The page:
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Exercise or just get off the couch and touch your toes once in a while.

Yeah. That’s right. Don’t spend your entire day off on your ass watching Netflix. Oh believe me, I know the desire to not move ever again is strong sometimes, but you will feel infinitely better just by stretching the muscles. The problem with working in production is that your body gets out of whack by doing repetitive motions all day without any variety. Some muscles get overused and others atrophy. Many ADs I know of (and myself in the past) had issues with feet and shin pain from walking constantly on hard concrete. Or wake up with stiff muscles that get sore throughout the day from just carrying our stress in certain parts. You don’t have to spend crazy amounts of time in the gym, or even break a sweat, but going for a nice evening stroll, or a quick jog, or even doing some light yoga before bed helps get all your muscles moving and gets the blood flowing to your organs. I personally maintain 4-5 vinyasa yoga sessions a week varying from 20 minutes to an hour depending on how much time I have that day. Sometimes I do a physical class and other times I just pull up a youtube video to follow along with. Any bit of physical activity outside of just working will help immensely.

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SLEEP. OMFG SLEEP.

At all costs, get as much sleep as you possibly can. Forgo that True Detective marathon you were planning if you have to. I know this sucks, but when you’re working a feature, you’re going to cherish every minute you get with your eyes closed. Not only do we feel mentally better when we get proper sleep, our bodies get a chance to heal from the day. This is super important when you’re working long hours on your feet with barely enough time to urinate before they’re screaming for you to come back to set (do they even care about 10-1 anymore? It used to be a sacred time). You need sleep for your immune system to fight infection, your metabolism to regulate, and your muscles to repair any damage that may have been sustained while chasing after 13 background actors who went the wrong way and somehow ended up in the studio executive’s lobby. Sleep is your best friend, your set medic, and your bottle of bourbon all in one.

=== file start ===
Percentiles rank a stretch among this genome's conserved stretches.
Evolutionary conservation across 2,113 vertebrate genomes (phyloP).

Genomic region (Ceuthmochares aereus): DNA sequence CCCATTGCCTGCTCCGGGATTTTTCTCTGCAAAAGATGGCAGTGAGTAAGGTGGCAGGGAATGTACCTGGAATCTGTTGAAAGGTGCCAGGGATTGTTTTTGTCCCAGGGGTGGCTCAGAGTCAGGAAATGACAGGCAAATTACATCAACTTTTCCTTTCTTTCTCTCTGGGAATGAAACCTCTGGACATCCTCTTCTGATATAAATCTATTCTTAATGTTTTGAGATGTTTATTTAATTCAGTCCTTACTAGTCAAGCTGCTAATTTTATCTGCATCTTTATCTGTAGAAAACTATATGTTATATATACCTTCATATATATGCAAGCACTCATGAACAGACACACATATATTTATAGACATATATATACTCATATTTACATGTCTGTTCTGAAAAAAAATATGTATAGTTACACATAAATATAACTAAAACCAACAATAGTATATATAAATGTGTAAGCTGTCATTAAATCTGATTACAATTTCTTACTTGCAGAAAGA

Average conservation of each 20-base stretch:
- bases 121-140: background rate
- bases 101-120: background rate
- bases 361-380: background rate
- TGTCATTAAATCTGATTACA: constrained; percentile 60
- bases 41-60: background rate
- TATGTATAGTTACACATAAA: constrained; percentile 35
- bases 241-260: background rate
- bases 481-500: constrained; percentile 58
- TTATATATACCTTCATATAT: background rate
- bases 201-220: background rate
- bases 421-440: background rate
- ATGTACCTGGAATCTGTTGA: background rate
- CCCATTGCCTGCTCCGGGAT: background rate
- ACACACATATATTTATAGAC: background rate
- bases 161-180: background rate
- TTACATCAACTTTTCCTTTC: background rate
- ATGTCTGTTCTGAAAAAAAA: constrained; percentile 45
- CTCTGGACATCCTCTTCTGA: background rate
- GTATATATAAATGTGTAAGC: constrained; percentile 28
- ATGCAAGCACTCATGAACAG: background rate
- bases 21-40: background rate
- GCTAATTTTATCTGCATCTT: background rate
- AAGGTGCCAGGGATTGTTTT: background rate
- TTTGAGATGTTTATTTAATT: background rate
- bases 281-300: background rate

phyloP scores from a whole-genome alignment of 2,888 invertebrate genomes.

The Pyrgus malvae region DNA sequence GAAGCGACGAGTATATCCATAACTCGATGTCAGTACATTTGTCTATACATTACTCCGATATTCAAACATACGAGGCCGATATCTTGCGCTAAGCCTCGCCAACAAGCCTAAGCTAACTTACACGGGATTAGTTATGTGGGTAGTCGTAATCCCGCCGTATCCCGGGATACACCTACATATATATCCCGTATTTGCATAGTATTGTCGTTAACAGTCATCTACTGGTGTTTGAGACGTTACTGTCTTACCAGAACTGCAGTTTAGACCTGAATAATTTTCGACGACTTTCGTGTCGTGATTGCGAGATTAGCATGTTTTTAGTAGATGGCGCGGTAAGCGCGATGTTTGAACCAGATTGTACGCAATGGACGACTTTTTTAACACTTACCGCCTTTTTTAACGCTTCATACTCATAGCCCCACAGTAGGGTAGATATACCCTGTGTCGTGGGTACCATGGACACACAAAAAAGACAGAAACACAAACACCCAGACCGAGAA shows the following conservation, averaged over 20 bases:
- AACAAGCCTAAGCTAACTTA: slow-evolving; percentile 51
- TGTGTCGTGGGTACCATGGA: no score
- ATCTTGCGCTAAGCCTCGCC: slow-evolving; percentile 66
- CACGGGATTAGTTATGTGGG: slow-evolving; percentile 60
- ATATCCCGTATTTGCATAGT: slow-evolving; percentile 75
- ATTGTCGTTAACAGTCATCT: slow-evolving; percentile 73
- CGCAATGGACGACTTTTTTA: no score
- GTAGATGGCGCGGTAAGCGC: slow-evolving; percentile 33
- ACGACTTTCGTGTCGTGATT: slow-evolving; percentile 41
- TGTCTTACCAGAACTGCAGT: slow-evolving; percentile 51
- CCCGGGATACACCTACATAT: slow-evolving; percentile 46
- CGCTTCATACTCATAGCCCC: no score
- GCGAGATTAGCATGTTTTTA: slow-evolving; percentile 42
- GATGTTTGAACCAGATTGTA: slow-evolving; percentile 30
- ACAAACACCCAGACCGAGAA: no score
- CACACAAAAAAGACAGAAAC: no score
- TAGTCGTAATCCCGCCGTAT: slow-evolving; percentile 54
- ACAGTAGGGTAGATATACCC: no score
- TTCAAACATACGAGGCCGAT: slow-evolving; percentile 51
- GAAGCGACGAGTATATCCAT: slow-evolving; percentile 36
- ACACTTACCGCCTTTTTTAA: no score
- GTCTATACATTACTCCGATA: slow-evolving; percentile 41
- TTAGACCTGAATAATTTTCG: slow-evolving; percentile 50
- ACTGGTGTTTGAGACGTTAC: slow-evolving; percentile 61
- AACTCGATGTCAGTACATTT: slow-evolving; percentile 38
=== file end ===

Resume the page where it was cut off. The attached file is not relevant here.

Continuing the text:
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Eat your fucking veggies.

And I’m not talking about a watery iceburg salad or some mushy green beans out of a can. This is a real duh statement here, but vegetables are a very important part of your diet and it’s easy to forget them when you’re at catering staring at a four pans of grilled steak tips and BBQ ribs. Even vegetarians forget about vegetables on set. I’ve found myself running straight for the rice or pasta option and skipping right over the charred broccolini (I’ll never make that mistake again… mmmmmmm…) Not every set will have good vegetable options, sadly (producers, you can fix this!) but try to heap your plate with good, clean veggies whenever possible. Its ok to throw some meat and grains on there, but don’t make either of them the majority of your plate. As we all know, after lunch on set is prime time for yawns and the best boy passed out in the electric truck. The easiest way to combat the post lunch zombie apocalypse is to make veggies a priority at lunch. The nutrients will help keep your eyes open and not spike your blood sugar levels. They’re also vital to keeping your immune system strong, which you will be grateful for when the office PA starts sneezing all over the distro they just handed you and basecamp has quarantine tape from the actress who brought the black plague with her from the last production she worked on.